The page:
• Raven:

    It's discouraging to do everything we're supposed to — do cardio, eat more whole grains, eat less meat — and still be fat, miserable, or both.  I'm glad you've finally found success!

    The problem with preaching is that you can't force others to change.  They have to want to change themselves.  I think you'll find that as your health and appearance continue to improve, people will naturally become curious.  Don't shove it in their face, like so many vegans do — but don't be shy, either.

    JS

  • Jeff

    David H. Freedman : Your argument is instantly invalid when you’re comparing people eating veggie pizzas vs “supreme” pizzas. At no point in this article does the author say “calories are irrelevant”. Of course if you eat 4000 calories a day and you’re sitting around on your computer you’re going to get fat.

    ANYONE eating any sort of take-away pizza is going to get fat unless they’re very very active. A large pizza has about 2000 calories then with your coke on top you’re nearing 2300-2500. Have another nice fatty desert and you’re up to 3000. You can’t do that then say “Oh, this proves that fat makes you fat”.

    I eat lots of fat and I’m 8% body fat. A typical meal for me would be 2-3 scrambled eggs with some goat’s cheese and a cup of goat’s milk, some chicken+rice+cheese sauce+some cream cheese on the side, peanut butter on bread etc. If I sat eating huge pizzas covered in enough cheese to feed an army of mice while telling myself it’s ok because it’s fat then I’d be obese.

    This is one of the primary problems with people, they eat FAR TOO MUCH FOOD. People are eating as much food as full time athletes and they try all sorts, low carb, low fat and find nothing works because they’re stuffing their faces full of stuff all day.

    The issue here is that it’s easier to stay lean, happy, satiated and full of energy with more fat in your diet, but you still have to eat small portions in accordance with your physical activity. I personally only eat about 2000 calories a day if I’m not training. For most men 2500 calories is too much if they’re siting at their computer all day yet most eat 3000+.

    People just eat food as a comfort and out of boredom. That’s the primary issue. The low fat thing just makes that existing problem that much worse, but this is the reason why simply adjusting the composition of your diet isn’t that useful unless you stop eating like a horse.

  • Jeff

    @Matt Evans: This has to be one of the most hilarious statements I’ve read in a while:-

    “I propose calling this the Baguette Paradox: the French eat lots of white bread baguettes but don’t experience the vicious cycle of carb addiction”

    Can you not see the error in your statement? Try this:

    “Joe smokes loads of cigarettes, but he isn’t addicted to cigarettes. I call this the Joe-Paradox.”.

    Still not getting it? Oh well. :-)

  • Jeff:

    I agree that comparing one form of pizza-scarfing to another doesn't mean anything.  Besides, the fat on the toppings is rounding error to the fat in the cheese.

    I disagree, however, that “people just eat food as a comfort and out of boredom”.  Obesity skyrocketed beginning around 1980…did people suddenly become bored and in need of comforting in 1980?  (See the graph here.)  It's a complex problem: if it were simple, we'd have already solved it by now!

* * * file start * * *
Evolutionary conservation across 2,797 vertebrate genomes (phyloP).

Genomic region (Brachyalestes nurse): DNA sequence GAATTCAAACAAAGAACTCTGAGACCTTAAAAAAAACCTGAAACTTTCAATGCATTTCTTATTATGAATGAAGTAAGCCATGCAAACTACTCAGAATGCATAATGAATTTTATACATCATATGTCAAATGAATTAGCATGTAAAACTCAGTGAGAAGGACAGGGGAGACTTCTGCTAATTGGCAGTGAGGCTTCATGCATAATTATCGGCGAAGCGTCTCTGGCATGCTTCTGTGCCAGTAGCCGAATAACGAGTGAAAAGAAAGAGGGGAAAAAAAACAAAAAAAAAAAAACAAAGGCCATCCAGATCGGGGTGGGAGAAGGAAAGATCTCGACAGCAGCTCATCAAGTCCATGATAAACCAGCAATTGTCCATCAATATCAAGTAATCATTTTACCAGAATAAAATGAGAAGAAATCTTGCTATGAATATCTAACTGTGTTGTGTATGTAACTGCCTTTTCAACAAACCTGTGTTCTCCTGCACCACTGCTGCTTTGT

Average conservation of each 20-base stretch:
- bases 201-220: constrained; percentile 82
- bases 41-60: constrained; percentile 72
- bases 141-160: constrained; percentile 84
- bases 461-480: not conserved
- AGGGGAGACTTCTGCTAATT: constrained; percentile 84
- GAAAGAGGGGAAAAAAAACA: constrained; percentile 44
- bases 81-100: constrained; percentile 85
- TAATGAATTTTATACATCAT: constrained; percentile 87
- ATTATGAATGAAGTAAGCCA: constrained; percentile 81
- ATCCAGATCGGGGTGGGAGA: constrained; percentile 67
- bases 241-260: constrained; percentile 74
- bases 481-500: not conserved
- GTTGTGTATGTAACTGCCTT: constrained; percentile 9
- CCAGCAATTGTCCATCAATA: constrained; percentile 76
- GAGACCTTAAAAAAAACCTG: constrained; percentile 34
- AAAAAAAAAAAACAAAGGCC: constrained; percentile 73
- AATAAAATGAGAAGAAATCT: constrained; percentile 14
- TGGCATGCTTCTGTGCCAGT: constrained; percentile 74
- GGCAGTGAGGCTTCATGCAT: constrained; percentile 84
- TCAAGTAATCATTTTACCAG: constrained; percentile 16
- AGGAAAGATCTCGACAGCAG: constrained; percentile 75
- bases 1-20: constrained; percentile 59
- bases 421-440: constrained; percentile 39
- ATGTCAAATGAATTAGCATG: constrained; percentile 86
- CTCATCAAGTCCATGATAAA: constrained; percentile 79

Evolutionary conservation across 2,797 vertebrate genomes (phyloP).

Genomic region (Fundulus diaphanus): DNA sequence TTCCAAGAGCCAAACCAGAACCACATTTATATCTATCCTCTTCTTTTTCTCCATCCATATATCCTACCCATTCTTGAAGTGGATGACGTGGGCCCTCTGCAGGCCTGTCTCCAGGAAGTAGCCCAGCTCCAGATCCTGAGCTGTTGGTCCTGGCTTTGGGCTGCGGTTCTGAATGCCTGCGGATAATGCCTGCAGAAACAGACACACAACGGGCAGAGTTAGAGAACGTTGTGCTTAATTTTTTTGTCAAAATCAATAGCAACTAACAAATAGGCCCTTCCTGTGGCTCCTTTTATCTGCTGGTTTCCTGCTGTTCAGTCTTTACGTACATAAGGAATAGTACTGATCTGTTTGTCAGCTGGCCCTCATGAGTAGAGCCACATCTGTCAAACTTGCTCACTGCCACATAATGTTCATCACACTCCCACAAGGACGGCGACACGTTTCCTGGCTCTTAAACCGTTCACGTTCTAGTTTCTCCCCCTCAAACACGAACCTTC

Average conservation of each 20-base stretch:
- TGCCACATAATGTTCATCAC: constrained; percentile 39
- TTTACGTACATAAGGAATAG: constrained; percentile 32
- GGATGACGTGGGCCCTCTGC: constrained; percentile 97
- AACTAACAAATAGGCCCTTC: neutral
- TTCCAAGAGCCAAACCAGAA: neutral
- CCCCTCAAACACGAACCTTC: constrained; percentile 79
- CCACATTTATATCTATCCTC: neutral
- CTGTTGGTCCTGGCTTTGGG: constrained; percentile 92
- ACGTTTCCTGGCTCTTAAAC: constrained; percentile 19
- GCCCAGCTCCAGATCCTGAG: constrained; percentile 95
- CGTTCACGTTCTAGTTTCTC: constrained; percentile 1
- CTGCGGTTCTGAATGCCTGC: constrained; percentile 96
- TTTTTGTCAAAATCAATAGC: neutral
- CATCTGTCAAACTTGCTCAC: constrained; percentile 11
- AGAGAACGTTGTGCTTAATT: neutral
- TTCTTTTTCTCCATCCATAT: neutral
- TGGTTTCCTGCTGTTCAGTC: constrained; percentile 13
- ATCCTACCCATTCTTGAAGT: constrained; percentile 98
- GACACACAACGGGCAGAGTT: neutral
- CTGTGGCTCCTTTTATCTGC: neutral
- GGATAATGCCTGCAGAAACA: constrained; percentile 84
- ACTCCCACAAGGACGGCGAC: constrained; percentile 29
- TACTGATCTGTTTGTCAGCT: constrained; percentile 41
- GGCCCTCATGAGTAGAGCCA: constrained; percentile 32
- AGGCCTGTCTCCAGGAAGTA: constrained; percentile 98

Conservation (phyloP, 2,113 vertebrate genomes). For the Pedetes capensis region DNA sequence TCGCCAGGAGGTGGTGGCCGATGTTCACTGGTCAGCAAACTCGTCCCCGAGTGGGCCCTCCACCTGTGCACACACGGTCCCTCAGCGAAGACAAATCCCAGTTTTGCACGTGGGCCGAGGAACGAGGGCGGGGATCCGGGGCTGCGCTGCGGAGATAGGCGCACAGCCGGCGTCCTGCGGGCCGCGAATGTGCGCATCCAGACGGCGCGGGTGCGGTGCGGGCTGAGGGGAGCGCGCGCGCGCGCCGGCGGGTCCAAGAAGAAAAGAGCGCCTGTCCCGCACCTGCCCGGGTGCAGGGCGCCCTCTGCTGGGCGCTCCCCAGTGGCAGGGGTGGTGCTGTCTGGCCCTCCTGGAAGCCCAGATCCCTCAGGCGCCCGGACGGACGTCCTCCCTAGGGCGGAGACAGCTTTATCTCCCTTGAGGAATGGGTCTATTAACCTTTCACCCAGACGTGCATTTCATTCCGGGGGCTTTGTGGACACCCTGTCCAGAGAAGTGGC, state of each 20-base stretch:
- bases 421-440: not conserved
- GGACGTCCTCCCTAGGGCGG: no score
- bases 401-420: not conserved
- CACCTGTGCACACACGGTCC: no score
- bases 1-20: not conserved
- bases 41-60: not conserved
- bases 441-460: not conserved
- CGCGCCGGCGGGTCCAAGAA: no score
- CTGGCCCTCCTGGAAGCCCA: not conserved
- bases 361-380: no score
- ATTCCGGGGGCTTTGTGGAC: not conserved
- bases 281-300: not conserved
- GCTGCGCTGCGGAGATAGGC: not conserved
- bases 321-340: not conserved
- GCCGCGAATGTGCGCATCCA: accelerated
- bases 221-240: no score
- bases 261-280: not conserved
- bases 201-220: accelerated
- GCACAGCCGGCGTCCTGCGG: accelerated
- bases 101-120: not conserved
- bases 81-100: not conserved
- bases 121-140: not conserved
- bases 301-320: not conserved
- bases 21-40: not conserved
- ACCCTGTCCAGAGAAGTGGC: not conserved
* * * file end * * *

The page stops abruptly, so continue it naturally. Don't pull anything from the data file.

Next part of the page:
I like the Joe Paradox, though.

    JS

  • Adam

    This short and sweet YouTube video shows numerous authors that support a low caraway of life and those that promote a vegan, starch based diet. Watch and learn:

    Link to YouTube video

  • Adam:

    The scary thing about television, and any form of video, is that you can completely misrepresent reality via selective reporting and outright fraud — and since the video keeps moving at its own pace, it doesn't give you, the watcher, any time to rationally evaluate its claims.

    Technique: Show a few low-carbers who are clearly carrying some excess pounds

    False implications: All low-carbers are fat; paleo is the same thing as low-carb

    Omitted by the video: All the skinny ones (not pictured); Gary Taubes very explicitly distances himself from paleo dietary precepts, in Why We Get Fat; many of the pictured people were morbidly obese beforehand, and have lost 50, 100, or more pounds just to make it to “overweight”

    I've noticed over time that the more malnourishing the diet, the more its proponents must resort to making videos instead of writing articles.  Even The China Study, the “scientific” bible of veganism, has been conclusively refuted in all aspects by everyone from Chris Masterjohn to Ned Kock to Anthony Colpo to Denise Minger.  

    JS

  • Adam

    I guess I’m some sort of phenomenon then. JS, your points have holes in them. Sure, you don’t have to eat a low-fat diet to get skinny. And low fat diets dont cause people to get fat, either. When people lower the fat in their food or diets, they also alter the flavor. Thus, many low fat options are loaded with simple carbohydrates, such as sugar. There are 3 key points that you have totally ignored or missed, and after taking them into consideration COMPLETELY changes the playing field:

    1) Fat, while good at slowing digestion, also ensures that more fat will be stored up. There are 3 possible outcomes for carbs -one is liver glycogen storage, another is muscle glycogen storage, and lastly, if too much is consumed and without a blend of other macronutrients – fat storage can happen. WITH FAT however, only ONE outcome is possible – fat storage. Lets not forget the metabolic pathway of fat. With the exception of MCT’s, all dietary fats are stored in the fat cells. I’d love to talk about the shortcomings and consequences of this fact when it comes to training but I’ll just let you research what happens to the body when you starve it of its most preferential fuel source (carbs) and replace it with fat. The key is controlling nutrient partitioning.